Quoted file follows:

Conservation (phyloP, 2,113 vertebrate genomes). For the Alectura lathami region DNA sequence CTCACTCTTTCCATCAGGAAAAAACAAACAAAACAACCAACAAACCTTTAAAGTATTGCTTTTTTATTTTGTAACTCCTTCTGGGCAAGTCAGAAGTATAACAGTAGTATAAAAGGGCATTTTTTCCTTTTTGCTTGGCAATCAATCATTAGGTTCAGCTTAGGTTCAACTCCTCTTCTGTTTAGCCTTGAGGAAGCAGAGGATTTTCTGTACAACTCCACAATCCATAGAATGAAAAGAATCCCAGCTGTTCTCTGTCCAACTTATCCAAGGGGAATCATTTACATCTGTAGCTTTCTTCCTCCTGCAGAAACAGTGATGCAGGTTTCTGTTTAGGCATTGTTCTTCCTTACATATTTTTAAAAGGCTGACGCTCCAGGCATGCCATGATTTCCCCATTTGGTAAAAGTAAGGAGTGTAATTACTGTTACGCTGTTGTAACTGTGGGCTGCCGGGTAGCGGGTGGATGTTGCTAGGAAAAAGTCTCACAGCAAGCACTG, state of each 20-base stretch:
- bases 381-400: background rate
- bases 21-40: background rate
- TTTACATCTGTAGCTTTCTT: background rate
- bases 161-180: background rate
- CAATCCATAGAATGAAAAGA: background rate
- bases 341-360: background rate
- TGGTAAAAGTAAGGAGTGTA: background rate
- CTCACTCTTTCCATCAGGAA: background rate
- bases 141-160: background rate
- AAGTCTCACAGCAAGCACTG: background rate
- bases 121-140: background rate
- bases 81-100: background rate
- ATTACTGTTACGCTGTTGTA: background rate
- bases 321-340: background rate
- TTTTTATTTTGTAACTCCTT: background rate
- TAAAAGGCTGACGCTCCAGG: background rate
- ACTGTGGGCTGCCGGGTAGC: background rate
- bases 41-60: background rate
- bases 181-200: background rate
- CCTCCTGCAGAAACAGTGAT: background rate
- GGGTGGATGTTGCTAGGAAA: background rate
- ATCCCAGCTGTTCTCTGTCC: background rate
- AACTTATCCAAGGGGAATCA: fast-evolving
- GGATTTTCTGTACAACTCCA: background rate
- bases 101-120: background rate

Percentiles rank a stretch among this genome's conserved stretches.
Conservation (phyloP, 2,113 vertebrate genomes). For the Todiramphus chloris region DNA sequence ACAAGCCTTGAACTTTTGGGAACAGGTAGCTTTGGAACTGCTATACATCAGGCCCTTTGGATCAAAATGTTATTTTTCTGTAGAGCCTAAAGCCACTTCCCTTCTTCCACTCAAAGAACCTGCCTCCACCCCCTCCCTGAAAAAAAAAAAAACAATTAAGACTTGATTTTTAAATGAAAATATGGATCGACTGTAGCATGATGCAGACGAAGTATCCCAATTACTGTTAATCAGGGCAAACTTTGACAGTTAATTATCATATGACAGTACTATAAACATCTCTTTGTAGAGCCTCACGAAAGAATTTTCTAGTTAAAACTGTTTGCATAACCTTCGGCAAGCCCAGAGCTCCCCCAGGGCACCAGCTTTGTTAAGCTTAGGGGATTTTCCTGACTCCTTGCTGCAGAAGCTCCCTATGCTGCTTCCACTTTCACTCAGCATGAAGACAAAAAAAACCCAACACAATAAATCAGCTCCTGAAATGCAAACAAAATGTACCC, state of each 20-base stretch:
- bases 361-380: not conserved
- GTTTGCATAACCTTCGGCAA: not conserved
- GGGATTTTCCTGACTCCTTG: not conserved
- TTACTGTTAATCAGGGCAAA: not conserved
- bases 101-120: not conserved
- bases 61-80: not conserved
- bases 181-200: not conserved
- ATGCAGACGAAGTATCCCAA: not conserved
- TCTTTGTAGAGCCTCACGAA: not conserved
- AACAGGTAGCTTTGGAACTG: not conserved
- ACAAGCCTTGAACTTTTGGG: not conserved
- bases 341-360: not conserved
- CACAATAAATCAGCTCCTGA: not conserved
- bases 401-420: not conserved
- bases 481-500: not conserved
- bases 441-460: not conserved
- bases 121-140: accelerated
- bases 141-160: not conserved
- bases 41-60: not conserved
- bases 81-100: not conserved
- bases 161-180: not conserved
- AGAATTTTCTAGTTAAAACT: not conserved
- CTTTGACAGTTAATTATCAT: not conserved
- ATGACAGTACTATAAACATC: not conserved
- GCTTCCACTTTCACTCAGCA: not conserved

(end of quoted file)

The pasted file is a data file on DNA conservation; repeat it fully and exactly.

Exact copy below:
Conservation (phyloP, 2,113 vertebrate genomes). For the Alectura lathami region DNA sequence CTCACTCTTTCCATCAGGAAAAAACAAACAAAACAACCAACAAACCTTTAAAGTATTGCTTTTTTATTTTGTAACTCCTTCTGGGCAAGTCAGAAGTATAACAGTAGTATAAAAGGGCATTTTTTCCTTTTTGCTTGGCAATCAATCATTAGGTTCAGCTTAGGTTCAACTCCTCTTCTGTTTAGCCTTGAGGAAGCAGAGGATTTTCTGTACAACTCCACAATCCATAGAATGAAAAGAATCCCAGCTGTTCTCTGTCCAACTTATCCAAGGGGAATCATTTACATCTGTAGCTTTCTTCCTCCTGCAGAAACAGTGATGCAGGTTTCTGTTTAGGCATTGTTCTTCCTTACATATTTTTAAAAGGCTGACGCTCCAGGCATGCCATGATTTCCCCATTTGGTAAAAGTAAGGAGTGTAATTACTGTTACGCTGTTGTAACTGTGGGCTGCCGGGTAGCGGGTGGATGTTGCTAGGAAAAAGTCTCACAGCAAGCACTG, state of each 20-base stretch:
- bases 381-400: background rate
- bases 21-40: background rate
- TTTACATCTGTAGCTTTCTT: background rate
- bases 161-180: background rate
- CAATCCATAGAATGAAAAGA: background rate
- bases 341-360: background rate
- TGGTAAAAGTAAGGAGTGTA: background rate
- CTCACTCTTTCCATCAGGAA: background rate
- bases 141-160: background rate
- AAGTCTCACAGCAAGCACTG: background rate
- bases 121-140: background rate
- bases 81-100: background rate
- ATTACTGTTACGCTGTTGTA: background rate
- bases 321-340: background rate
- TTTTTATTTTGTAACTCCTT: background rate
- TAAAAGGCTGACGCTCCAGG: background rate
- ACTGTGGGCTGCCGGGTAGC: background rate
- bases 41-60: background rate
- bases 181-200: background rate
- CCTCCTGCAGAAACAGTGAT: background rate
- GGGTGGATGTTGCTAGGAAA: background rate
- ATCCCAGCTGTTCTCTGTCC: background rate
- AACTTATCCAAGGGGAATCA: fast-evolving
- GGATTTTCTGTACAACTCCA: background rate
- bases 101-120: background rate

Percentiles rank a stretch among this genome's conserved stretches.
Conservation (phyloP, 2,113 vertebrate genomes). For the Todiramphus chloris region DNA sequence ACAAGCCTTGAACTTTTGGGAACAGGTAGCTTTGGAACTGCTATACATCAGGCCCTTTGGATCAAAATGTTATTTTTCTGTAGAGCCTAAAGCCACTTCCCTTCTTCCACTCAAAGAACCTGCCTCCACCCCCTCCCTGAAAAAAAAAAAAACAATTAAGACTTGATTTTTAAATGAAAATATGGATCGACTGTAGCATGATGCAGACGAAGTATCCCAATTACTGTTAATCAGGGCAAACTTTGACAGTTAATTATCATATGACAGTACTATAAACATCTCTTTGTAGAGCCTCACGAAAGAATTTTCTAGTTAAAACTGTTTGCATAACCTTCGGCAAGCCCAGAGCTCCCCCAGGGCACCAGCTTTGTTAAGCTTAGGGGATTTTCCTGACTCCTTGCTGCAGAAGCTCCCTATGCTGCTTCCACTTTCACTCAGCATGAAGACAAAAAAAACCCAACACAATAAATCAGCTCCTGAAATGCAAACAAAATGTACCC, state of each 20-base stretch:
- bases 361-380: not conserved
- GTTTGCATAACCTTCGGCAA: not conserved
- GGGATTTTCCTGACTCCTTG: not conserved
- TTACTGTTAATCAGGGCAAA: not conserved
- bases 101-120: not conserved
- bases 61-80: not conserved
- bases 181-200: not conserved
- ATGCAGACGAAGTATCCCAA: not conserved
- TCTTTGTAGAGCCTCACGAA: not conserved
- AACAGGTAGCTTTGGAACTG: not conserved
- ACAAGCCTTGAACTTTTGGG: not conserved
- bases 341-360: not conserved
- CACAATAAATCAGCTCCTGA: not conserved
- bases 401-420: not conserved
- bases 481-500: not conserved
- bases 441-460: not conserved
- bases 121-140: accelerated
- bases 141-160: not conserved
- bases 41-60: not conserved
- bases 81-100: not conserved
- bases 161-180: not conserved
- AGAATTTTCTAGTTAAAACT: not conserved
- CTTTGACAGTTAATTATCAT: not conserved
- ATGACAGTACTATAAACATC: not conserved
- GCTTCCACTTTCACTCAGCA: not conserved